Hi Robin,

On Fri, Feb 2, 2018 at 2:12 PM, <mix...@bigpond.com> wrote:

> In reply to  Eric Walker's message of Fri, 2 Feb 2018 09:22:54 -0700:
> Hi,
> [snip]
> This thread is beginning to resemble "How many angels can dance on the
> head of a
> pin?". :)

My apologies for being argumentative. :)  You attempted to rule out the
electron-positron thought experiment on the basis of a claim about the
event horizon that has the status of a conjecture.  I will acknowledge that
black holes are not very friendly things to reason about in the context of
a thought experiment, and so it is not that insightful.

> E.g. It makes no difference whether or not there is drama at the event
> horizon,
> we won't detect it either way.
> 1) It wouldn't happen till infinitely far in our future.

I think we've established that this is one of several possibilities. :)

> 2) Any resultant energy would be red shifted back to nothing leaving the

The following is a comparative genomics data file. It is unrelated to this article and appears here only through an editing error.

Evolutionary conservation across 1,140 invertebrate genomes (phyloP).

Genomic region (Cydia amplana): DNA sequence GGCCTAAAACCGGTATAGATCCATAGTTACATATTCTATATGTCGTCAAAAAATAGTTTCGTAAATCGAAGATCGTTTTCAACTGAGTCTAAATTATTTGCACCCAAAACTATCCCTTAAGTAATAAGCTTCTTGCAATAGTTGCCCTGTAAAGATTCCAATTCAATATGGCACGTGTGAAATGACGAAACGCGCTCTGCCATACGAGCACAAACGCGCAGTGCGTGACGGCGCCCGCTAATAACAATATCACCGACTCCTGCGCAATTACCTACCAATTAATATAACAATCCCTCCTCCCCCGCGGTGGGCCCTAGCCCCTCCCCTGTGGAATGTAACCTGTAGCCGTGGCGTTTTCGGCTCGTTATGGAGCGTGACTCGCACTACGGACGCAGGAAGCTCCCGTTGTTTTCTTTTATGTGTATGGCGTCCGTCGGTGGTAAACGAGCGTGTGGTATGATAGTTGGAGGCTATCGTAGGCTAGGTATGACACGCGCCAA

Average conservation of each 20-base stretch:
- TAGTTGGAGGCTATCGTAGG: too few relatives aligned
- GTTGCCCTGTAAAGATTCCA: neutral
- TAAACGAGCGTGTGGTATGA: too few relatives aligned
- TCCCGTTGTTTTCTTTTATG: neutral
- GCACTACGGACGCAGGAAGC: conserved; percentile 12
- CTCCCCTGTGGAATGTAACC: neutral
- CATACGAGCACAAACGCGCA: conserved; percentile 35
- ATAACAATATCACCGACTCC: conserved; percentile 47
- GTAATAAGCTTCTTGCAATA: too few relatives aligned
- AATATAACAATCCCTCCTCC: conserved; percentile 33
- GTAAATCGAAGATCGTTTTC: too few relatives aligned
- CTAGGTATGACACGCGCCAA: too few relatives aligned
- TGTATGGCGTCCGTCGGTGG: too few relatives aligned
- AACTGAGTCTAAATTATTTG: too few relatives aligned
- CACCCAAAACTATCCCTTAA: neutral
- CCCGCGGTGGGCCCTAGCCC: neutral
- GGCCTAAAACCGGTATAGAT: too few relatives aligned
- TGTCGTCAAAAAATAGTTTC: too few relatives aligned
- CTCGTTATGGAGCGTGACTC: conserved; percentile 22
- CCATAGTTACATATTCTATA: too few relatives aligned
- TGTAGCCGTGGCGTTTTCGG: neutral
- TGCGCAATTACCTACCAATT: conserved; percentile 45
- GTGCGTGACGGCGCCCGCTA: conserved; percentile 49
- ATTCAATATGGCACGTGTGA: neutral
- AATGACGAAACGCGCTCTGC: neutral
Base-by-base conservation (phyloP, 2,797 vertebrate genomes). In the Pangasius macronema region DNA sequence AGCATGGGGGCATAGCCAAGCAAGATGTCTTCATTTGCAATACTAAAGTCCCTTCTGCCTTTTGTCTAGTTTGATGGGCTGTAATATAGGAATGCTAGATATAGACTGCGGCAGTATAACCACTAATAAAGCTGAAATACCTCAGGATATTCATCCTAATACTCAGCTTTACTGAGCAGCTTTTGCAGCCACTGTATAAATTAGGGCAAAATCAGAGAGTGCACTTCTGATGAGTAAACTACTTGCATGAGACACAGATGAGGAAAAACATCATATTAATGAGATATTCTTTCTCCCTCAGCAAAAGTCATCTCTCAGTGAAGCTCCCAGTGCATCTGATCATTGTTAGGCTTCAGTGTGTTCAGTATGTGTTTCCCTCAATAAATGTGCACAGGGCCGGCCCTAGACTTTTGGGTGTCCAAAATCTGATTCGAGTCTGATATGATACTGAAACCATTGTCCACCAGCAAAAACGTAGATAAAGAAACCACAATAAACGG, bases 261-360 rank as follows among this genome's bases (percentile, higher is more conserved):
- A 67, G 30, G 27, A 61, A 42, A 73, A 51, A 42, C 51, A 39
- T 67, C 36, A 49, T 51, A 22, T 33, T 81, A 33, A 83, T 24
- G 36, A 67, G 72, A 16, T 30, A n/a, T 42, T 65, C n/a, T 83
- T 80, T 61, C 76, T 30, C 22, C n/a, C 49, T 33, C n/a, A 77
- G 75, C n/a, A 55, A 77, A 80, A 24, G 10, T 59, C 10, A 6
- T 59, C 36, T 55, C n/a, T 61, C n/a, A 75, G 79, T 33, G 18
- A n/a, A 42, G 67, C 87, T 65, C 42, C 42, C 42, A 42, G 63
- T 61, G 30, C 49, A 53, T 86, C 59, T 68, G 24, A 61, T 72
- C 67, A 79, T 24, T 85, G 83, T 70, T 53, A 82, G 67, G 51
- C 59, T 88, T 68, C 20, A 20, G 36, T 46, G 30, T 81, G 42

> gravity
> well anyway. (Thus also reducing the information transport rate to zero in
> the
> process.)

To return to gist of the thought experiment:  it seems to me that there's
something funny about a black hole consuming an electron and a positron,
gaining in the process an additional 1.022 MeV of mass-energy and thereby
exerting additional gravitational pull on its surroundings, and then losing
1.022 MeV at a later point in (our) time should the two collide (according
to one school of thought about black holes), exerting afterwards less
gravitational pull on its surroundings, when nothing has escaped the black
box of the system.

I will concede that this thought experiment will not be very interesting
for someone who believes that matter does not make it beyond the event
horizon. :)


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